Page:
Advertise On EU-Digest

Anual Advertising Rates

1/26/16

US Presidential Campaign: Christian groups break with GOP over Syrian refugees - by Nahal Toos

Faith-based groups, who play a key role in resettling refugees to the United States, say they are dismayed by the wave of anti-refugee fervor set off by the Paris terrorist attacks and are urging supporters to contact elected officials on behalf of victims of the Syrian civil war.

Evangelical Christians, as well as Christians more broadly, are a core group in the Republican electoral base and are among the most passionate advocates for aiding refugees.

A push by Republican presidential candidates to ban Syrian refugees "does not reflect what we've been hearing from our constituencies, which are evangelical churches across the country," said Jenny Yang, vice president for advocacy at World Relief, an evangelical organization that helps resettle refugees.

"Most of the people have been saying we want to continue to work with refugees, that what happened in Paris ... doesn’t reflect who refugees are."

Reports that a Syrian migrant may have played a role in last week's attacks in Paris, which killed around 130 people, have set off a GOP-led backlash over the Obama administration's plans to admit 10,000 Syrian refugees next year. More than half of U.S. governors have said they do not want Syrian refugees resettled in their states, while House Speaker Paul Ryan says he wants a vote this week on GOP-drafted legislation to halt the administration's plans.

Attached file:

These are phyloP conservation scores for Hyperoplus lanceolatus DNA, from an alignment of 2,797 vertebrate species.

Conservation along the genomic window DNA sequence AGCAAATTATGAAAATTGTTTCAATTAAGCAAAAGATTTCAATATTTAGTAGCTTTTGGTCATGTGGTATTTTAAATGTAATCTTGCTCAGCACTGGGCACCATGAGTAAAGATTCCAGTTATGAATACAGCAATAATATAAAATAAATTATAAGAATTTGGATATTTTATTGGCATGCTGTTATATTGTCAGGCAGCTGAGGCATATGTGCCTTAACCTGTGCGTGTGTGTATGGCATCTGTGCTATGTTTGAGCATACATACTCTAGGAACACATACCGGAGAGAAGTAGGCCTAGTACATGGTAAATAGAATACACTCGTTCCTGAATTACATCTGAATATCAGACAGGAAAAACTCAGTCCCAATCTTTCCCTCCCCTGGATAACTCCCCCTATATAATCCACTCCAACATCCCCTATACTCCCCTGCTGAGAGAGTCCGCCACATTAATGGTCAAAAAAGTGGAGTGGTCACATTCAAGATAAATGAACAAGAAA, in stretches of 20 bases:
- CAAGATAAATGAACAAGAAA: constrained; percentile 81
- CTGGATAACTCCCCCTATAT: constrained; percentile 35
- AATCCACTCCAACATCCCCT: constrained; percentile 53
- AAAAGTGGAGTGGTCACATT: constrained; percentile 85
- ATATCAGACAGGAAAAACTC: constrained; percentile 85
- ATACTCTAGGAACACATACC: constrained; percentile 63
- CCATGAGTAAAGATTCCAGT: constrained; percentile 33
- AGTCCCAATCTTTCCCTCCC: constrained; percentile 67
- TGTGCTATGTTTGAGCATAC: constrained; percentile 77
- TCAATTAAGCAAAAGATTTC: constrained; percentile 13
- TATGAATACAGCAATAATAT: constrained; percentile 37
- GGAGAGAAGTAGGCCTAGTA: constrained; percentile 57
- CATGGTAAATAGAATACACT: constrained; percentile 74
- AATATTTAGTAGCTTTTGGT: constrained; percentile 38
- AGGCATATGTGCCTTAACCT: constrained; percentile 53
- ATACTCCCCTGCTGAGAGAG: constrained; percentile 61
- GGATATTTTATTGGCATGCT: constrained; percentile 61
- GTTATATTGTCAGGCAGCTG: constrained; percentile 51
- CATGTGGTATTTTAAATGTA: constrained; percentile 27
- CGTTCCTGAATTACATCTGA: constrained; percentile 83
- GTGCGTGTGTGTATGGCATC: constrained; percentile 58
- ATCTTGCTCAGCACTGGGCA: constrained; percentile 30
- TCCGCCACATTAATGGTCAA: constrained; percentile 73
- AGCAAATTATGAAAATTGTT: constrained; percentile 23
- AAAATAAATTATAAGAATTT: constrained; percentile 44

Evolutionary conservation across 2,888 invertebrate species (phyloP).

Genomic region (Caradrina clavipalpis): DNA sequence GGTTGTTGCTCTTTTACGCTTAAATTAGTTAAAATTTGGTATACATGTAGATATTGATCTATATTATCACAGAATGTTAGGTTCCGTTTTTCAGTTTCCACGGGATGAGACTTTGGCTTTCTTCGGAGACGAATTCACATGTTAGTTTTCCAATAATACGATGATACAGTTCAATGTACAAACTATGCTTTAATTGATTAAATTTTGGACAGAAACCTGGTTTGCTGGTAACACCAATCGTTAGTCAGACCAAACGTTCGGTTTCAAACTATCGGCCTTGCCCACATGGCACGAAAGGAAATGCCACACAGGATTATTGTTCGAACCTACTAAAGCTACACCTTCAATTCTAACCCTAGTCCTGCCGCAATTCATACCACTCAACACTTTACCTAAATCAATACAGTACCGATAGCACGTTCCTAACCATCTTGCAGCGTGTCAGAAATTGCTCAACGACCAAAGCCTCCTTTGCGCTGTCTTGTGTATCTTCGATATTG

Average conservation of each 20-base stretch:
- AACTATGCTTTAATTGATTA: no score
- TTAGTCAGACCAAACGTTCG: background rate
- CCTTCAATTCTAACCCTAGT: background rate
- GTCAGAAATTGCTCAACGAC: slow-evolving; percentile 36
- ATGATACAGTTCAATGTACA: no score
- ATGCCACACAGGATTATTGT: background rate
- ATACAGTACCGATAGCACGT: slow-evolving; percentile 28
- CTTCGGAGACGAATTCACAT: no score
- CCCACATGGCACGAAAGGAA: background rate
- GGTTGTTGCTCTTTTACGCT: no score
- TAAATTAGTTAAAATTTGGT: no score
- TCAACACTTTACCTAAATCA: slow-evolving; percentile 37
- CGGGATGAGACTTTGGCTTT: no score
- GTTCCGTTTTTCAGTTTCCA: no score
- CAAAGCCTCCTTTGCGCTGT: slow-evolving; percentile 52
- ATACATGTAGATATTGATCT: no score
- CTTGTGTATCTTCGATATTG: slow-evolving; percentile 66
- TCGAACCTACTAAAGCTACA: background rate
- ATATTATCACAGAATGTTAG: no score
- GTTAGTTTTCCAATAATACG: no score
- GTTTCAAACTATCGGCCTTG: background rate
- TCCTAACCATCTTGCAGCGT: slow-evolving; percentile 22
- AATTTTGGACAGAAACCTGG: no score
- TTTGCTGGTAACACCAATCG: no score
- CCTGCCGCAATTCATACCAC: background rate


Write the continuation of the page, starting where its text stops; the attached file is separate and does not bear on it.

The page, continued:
World Relief is one of nine not-for-profit organizations, several of them faith-based, that help resettle up to 70,000 refugees from around the world in the United States each year. Others include the U.S. Conference of Catholic Bishops, Lutheran Immigration and Refugee Service, and the Church World Service. Many other faith-based groups, including evangelical Christian organizations, also perform aid work overseas specifically aimed at refugees fleeing conflicts.

Meanwhile, faith-based groups have also stepped up their advocacy efforts for refugees. The U.S. Conference of Catholic Bishops released a statement expressing distress over calls by elected officials to halt the resettlement program.

Since the Paris attacks, World Relief has used a website to urge people to contact their governors to express their support for resettling Syrians. The Anti-Defamation League also has spoken out in favor of helping the Syrian refugees, noting that U.S. wariness to accept Jewish refugees during World War II is an example that must not be repeated.

Read more: Christian groups break with GOP over Syrian ref

No comments: